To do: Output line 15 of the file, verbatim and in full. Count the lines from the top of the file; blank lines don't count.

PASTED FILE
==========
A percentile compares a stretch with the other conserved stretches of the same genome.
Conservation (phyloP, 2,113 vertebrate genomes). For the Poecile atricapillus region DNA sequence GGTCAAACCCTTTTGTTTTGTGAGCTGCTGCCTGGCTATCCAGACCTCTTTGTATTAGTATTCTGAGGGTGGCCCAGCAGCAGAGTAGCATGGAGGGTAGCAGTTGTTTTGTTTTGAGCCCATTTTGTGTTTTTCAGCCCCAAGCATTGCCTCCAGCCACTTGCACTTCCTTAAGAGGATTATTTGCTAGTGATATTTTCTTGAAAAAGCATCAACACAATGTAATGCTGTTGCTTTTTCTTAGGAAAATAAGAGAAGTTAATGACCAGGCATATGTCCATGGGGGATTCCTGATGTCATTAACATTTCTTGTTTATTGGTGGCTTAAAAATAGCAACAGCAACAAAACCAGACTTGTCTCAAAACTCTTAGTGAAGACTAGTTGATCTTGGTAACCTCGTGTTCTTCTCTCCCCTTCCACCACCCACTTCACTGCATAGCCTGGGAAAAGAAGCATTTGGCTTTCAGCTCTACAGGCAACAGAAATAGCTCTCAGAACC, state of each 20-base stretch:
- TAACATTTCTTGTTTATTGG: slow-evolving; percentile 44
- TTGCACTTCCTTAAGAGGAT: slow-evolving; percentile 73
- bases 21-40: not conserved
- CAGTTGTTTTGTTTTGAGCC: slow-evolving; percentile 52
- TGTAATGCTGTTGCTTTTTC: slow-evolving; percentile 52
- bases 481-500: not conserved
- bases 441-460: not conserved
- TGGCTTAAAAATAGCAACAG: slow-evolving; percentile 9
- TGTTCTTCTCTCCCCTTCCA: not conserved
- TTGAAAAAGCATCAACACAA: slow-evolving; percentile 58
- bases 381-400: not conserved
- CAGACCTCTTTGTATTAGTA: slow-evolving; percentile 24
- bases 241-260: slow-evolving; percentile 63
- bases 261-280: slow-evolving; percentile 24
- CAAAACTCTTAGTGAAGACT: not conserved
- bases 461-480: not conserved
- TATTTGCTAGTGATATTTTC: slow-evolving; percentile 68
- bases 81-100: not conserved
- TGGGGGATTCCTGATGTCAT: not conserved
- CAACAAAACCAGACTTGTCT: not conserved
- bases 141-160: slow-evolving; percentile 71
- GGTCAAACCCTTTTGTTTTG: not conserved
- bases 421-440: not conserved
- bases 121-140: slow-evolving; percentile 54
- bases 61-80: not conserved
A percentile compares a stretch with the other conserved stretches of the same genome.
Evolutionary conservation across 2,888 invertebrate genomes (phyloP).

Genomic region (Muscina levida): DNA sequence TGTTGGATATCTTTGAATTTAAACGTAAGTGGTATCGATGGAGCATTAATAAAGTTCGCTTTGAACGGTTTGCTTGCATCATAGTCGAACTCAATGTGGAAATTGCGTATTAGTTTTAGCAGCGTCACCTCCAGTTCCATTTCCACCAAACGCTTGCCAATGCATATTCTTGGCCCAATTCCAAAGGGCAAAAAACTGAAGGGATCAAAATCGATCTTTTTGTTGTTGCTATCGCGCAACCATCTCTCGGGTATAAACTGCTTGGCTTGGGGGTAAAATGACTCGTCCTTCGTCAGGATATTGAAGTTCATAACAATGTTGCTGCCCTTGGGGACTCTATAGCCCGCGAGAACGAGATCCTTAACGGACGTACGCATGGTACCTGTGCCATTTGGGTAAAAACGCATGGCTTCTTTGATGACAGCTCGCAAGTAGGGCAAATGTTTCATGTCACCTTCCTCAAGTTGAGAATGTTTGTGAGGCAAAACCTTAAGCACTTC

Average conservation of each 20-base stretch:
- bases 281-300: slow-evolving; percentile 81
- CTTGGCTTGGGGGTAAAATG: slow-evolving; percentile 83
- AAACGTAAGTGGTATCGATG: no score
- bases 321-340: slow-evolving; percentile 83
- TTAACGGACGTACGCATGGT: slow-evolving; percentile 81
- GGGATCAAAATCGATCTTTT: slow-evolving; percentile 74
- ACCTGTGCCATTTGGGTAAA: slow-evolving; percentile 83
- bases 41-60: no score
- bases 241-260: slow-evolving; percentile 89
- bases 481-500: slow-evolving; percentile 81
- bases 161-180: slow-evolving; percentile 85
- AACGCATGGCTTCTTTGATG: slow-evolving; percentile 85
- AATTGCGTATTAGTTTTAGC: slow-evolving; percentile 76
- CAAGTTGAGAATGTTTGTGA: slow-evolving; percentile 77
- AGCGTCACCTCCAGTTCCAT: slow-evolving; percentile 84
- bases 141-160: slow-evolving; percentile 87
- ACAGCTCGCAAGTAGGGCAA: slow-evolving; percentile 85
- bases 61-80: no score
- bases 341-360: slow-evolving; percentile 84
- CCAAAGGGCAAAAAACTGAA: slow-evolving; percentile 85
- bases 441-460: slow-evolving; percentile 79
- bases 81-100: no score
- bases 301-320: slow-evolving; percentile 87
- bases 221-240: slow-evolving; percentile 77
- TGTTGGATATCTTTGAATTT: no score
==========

- bases 241-260: slow-evolving; percentile 63